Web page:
Development of Retrotransposons Into Practical Molecular Markers


Image 1: Inter-Retrotransposon Amplified Polymorphism

Image 2: REtotransposon-Microsatellite Amplified Polymorphism


Molecular, or DNA-based, markers have been increasingly important in plant breeding because of their phenotypic stability, useful polymorphism, and ease of development which permits production of high-density maps for use in marker-assisted breeding. These have proven superior to both biochemical (protein) and phenotypic markers, which suffer from a fairly low degree of polymorphism, lack of sufficient loci to generate dense maps, and environmentally variable expression. To generate a multiplicity of bands and maximize the potential to detect genetic polymorphisms, all molecular marker systems except RFLP (restriction fragment length polymorphism) are based on prevalent, widespread elements in the genome. Most of these systems rely of PCR amplification, either from random primers (RAPD), from primers to adapters matching particular restriction sites (AFLP, SSAP) , from primers to the simple sequence repeats (SSRs) to amplify between microsatellites (ISSR), or from primers flanking specific microsatellite loci. The dispersion, ubiquity, and abundance of retrotransposons in plant genomes gives an excellent basis for development of marker systems. We have carried out pioneering work on the development and application of retrotransposon markers in barley, in an EU project with the major European groups who are developing them for other crops.

Retrotransposons can be used for markers because integration of a daughter copy creates new joints between genomic DNA and the conserved LTRs. To detect polymorphisms for retrotransposon insertion, the marker systems that have been recently developed generally rely on PCR amplification between an LTR and some component of the flanking genomic DNA. We have developed two methods, REMAP (REtotransposon-Microsatellite Amplified Polymorphism) and IRAP (Inter-Retrotransposon Amplified Polymorphism) which require neither restriction enzyme digestion nor ligation to generate the marker bands. The IRAP bands are generated from two nearby LTRs using outward-facing primers annealing to LTR target sequences. In REMAP, amplification between LTRs proximal to simple sequence repeats such microsatellites produces the marker bands. See IRAP and REMAP images above.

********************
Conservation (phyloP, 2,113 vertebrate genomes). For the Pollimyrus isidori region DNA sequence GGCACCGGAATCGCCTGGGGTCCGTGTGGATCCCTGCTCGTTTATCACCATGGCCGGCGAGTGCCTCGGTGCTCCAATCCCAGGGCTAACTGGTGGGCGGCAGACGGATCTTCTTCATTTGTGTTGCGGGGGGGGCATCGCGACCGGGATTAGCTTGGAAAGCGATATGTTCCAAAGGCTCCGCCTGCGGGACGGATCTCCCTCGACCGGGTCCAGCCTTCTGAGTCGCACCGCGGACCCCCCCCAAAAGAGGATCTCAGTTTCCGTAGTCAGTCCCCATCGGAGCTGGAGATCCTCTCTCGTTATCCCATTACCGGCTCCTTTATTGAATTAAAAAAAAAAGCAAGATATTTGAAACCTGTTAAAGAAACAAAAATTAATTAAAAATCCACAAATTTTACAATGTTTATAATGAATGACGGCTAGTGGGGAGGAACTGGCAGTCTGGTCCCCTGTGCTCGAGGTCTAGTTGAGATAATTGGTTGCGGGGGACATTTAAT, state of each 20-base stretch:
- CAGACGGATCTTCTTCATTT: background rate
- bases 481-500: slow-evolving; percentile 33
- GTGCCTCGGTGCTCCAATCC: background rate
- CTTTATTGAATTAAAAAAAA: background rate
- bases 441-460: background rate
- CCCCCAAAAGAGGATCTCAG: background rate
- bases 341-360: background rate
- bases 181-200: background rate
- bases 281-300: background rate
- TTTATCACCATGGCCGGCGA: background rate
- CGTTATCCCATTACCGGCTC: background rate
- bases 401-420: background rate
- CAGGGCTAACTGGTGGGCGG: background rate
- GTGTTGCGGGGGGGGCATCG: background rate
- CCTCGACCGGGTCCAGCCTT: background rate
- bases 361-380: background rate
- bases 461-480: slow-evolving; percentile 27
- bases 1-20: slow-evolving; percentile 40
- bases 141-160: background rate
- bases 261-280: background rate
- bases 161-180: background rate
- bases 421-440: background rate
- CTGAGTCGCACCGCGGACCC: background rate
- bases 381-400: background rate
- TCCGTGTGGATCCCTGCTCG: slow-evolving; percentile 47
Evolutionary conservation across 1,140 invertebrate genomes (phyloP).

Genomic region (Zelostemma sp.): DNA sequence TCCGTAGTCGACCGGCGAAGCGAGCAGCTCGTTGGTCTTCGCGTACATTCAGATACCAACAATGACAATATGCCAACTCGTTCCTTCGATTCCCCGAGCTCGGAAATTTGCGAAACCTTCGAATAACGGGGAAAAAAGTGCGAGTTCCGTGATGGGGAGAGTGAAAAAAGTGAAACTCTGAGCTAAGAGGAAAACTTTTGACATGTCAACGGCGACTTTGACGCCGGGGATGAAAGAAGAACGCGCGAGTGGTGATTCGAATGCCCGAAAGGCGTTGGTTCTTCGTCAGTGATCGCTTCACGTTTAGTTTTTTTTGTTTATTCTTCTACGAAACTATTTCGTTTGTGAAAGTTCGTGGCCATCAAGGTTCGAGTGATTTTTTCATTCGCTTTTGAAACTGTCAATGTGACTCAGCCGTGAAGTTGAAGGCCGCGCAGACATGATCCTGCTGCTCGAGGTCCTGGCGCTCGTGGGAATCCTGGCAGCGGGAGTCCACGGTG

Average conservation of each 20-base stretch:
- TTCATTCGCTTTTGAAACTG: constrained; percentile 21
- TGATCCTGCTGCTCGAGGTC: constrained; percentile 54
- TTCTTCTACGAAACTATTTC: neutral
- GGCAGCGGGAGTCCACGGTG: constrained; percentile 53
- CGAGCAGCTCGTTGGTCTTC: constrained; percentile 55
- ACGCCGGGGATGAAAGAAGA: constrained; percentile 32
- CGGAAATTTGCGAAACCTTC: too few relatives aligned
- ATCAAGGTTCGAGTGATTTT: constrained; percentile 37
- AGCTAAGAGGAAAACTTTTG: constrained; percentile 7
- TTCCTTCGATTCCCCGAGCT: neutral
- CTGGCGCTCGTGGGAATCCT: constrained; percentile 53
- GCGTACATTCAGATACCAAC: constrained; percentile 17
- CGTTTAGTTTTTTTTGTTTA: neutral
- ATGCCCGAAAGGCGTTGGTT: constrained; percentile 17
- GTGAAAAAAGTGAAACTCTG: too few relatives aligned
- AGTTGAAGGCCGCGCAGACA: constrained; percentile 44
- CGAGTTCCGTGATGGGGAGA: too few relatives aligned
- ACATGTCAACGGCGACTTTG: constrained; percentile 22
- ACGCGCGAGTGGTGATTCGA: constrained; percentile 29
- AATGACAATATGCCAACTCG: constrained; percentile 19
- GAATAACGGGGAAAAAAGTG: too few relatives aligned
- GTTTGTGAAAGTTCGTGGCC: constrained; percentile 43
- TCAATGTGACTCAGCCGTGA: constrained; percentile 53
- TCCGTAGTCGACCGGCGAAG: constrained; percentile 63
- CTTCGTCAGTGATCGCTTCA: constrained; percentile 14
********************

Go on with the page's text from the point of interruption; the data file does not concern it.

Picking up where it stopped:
Image 1: IRAP with Sukkula LTR primer, barley varieties

Image 2: REMAP with BARE1 LTR primer, H.spontaneum individuals

IRAP with Sukkula LTR primer, barley varieties and REMAP with BARE1 LTR primer, H.spontaneum individuals

Retrotransposons have several advantages as molecular markers over the other systems described above. Their abundance and dispersion can yield many marker bands, the pattern possessing a high degree of polymorphism due to transpositional activity. The LTR termini are highly conserved even between families, yet longer primers can be tailored to specific families. Unlike DNA transposons, the new copies are inserted but not removed. Even intra-element recombination resulting in the conversion of a full-length element to a solo LTR either does not affect the marker band and can furthermore be exploited to produce a new marker band in RBIP. Retrotransposon families may vary in their insertional activity, as is seen clearly by the pattern of nested insertions in maize, allowing the matching of the family used for marker generation to the phylogenetic depth required. Furthermore, the length and conservation of primers to the LTRs facilitate cloning of interesting marker bands and the development of new retrotransposons for markers.

IRAP, REMAP and iPBS for retrotransposon-based genotyping and fingerprinting protocols
iPBS: a universal method for DNA fingerprinting and retrotransposon isolation

The long terminal repeat (LTR) retrotransposons are well suited as molecular markers. Both the overall structure of retrotransposons and the domains responsible for the various phases of their replication are highly conserved in all eukaryotes. Nevertheless, up to a year has been required to develop a retrotransposon marker system in a new species, involving cloning and sequencing steps as well as the development of custom primers.